It was the brass band that convinced me. I had already decided that Wellington was a decidedly cool city when I stumbled upon a raucous ensemble entertaining the crowds.
I had arrived in Wellington just as CupaDupa – the Kiwi capital's newest street festival – was getting into full swing. Under leaden skies, the multi-piece brass ensemble was entertaining a throng of high-spirited party-goers who had turned out to "celebrate the last part of summer and the first party of winter", as the festival's website put it.
The brooding clouds hanging low over the city certainly suggested winter was coming, but with the streets awash with sound and colour, nobody seemed to mind.
Wellington is a great place to kick-start a New Zealand holiday. With the Monteith's flowing like rainwater and the city's must-try hot spots living up to their billing – the Wellington Cable Car springs immediately to mind! – the Kiwi capital proved an impressive introduction.
Queenstown, it turns out, is equally noteworthy. The Remarkables certainly deserve their name; a fact I pondered appreciatively whilst gazing at them from the outdoor hot tub at my perfectly-located hotel.
I enjoyed a somewhat blurrier look at the landscape as I tore down the mountainside on the Skyline Queenstown Luge – who said it's just for kids? – and wondered aloud to no one in particular if the view from atop Bob's Peak wasn't the most spectacular in New Zealand.
The South Island certainly boasts its fair share of scenery. I discovered as much time and time again; whether on an overnight stay at Lake Tekapo, a picture-postcard drive around Wanaka or punting idly down the Avon River in Christchurch.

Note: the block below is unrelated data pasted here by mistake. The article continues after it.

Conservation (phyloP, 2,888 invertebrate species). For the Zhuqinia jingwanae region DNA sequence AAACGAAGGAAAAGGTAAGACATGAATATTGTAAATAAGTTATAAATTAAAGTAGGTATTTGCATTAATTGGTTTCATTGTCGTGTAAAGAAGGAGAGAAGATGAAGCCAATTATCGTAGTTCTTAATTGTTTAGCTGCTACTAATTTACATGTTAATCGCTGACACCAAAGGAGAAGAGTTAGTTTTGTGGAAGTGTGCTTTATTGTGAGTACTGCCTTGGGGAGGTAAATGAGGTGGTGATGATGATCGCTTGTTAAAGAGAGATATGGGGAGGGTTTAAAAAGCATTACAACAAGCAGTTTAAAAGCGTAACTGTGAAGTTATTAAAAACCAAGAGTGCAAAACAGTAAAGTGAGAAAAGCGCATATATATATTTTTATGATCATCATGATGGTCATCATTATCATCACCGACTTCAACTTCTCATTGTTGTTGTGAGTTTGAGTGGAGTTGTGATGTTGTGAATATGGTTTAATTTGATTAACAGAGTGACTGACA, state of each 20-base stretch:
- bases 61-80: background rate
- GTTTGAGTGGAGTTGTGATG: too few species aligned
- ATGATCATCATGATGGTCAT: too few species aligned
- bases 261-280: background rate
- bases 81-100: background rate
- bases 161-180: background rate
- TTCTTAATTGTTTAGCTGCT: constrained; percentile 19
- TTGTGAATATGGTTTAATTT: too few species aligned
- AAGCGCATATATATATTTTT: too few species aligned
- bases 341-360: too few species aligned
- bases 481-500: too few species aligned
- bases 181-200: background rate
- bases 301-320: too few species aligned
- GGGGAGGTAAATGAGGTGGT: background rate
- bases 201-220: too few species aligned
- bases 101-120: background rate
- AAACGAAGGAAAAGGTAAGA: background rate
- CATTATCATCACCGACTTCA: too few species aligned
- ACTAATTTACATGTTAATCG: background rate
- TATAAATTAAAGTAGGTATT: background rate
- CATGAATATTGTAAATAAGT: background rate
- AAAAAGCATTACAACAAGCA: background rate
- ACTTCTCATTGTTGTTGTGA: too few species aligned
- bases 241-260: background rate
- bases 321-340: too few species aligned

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While clouds obscured Lake Tekapo's famous night sky, the terrain itself was spectacular in its own right, with a drive to the top of the Mount John Observatory revealing the wild and rugged landscape below.
The surrounding Mackenzie Basin was named for notorious sheep thief and casual speller James Mckenzie; presumably then, the stunning Church of the Good Shepherd on the shores of Lake Tekapo was named for the hardy band of shepherds who succeeded him.
While the quiet surrounds of Tekapo make it a great place to relax and recharge, the South Island's largest city Christchurch is a hive of activity. Though the earthquake that struck in early 2011 caused considerable damage, today this picturesque city in the heart of Canterbury province is rebuilding at a rapid pace.
The Re:START City Mall offers arguably one of the most unique shopping experiences in the world, as boutique designers sit side-by-side with fresh and funky food vendors in shipping containers transformed into bright and airy retail spaces.
Then, of course, there's the classic punt ride down the Avon. It may be a tourist cliche, but I wouldn't have missed it for the world.
Just a few hours' drive from Christchurch is the tourist town of Hanmer Springs – best known for the natural hot springs that draw hundreds of visitors to this small hamlet each day. Sitting in the sunshine, soaking up the crisp mountain air in the bucolic surrounds of the Canterbury countryside, is just about the perfect way to relax.
Dunedin, by contrast, was a frenetic hive of student-fuelled fun – or at least, it would have been had most of the students not gone home for the holidays. Despite their absence, this was still a great city in which to enjoy a tipple or two, with Dunedin's lively bar scene up there with the best in New Zealand.
It was a thought I pondered as I sipped on a selection of craft beers at Auckland Airport waiting for my flight home. Could New Zealand just about be one of the best holiday destinations in the world?
It certainly offers something for everyone. From Wellington – "the coolest little capital in the world" – to the apres-ski scene of Queenstown, the vibrant clubs and bars of Dunedin, the jam-packed boutique stores in Wanaka and the vast open skies above Lake Tekapo, I certainly felt like I'd seen the best of the country on my whirlwind trip across the Tasman.
What's more, I'd head back to New Zealand in a heartbeat. If that's not the measure of a great destination, then I don't know what is.